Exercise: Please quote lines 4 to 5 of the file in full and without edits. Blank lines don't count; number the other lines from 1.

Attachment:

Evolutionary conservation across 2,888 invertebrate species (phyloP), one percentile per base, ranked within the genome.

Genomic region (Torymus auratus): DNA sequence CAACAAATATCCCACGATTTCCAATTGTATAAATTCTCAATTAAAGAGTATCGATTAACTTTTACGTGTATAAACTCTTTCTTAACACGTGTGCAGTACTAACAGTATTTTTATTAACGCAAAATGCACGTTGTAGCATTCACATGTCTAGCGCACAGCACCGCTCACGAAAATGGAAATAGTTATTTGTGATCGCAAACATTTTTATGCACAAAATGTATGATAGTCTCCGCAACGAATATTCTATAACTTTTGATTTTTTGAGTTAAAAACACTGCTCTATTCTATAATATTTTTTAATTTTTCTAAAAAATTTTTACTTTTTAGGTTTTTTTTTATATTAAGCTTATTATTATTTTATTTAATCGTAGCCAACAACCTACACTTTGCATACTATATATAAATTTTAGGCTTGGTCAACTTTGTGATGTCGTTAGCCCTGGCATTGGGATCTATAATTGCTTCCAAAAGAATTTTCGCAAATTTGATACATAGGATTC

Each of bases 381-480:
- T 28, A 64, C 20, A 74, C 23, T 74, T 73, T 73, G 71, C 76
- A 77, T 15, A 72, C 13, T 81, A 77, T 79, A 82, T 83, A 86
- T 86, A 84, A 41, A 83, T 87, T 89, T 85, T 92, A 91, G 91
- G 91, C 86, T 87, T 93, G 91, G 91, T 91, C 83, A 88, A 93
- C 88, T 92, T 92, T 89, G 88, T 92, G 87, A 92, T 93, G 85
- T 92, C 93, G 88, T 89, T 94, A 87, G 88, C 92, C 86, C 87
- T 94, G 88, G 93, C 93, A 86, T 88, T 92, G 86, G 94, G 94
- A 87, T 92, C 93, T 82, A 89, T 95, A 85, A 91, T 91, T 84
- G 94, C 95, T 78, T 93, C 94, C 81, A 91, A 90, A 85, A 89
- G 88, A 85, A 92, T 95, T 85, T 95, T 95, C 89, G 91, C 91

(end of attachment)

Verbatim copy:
- T 28, A 64, C 20, A 74, C 23, T 74, T 73, T 73, G 71, C 76
- A 77, T 15, A 72, C 13, T 81, A 77, T 79, A 82, T 83, A 86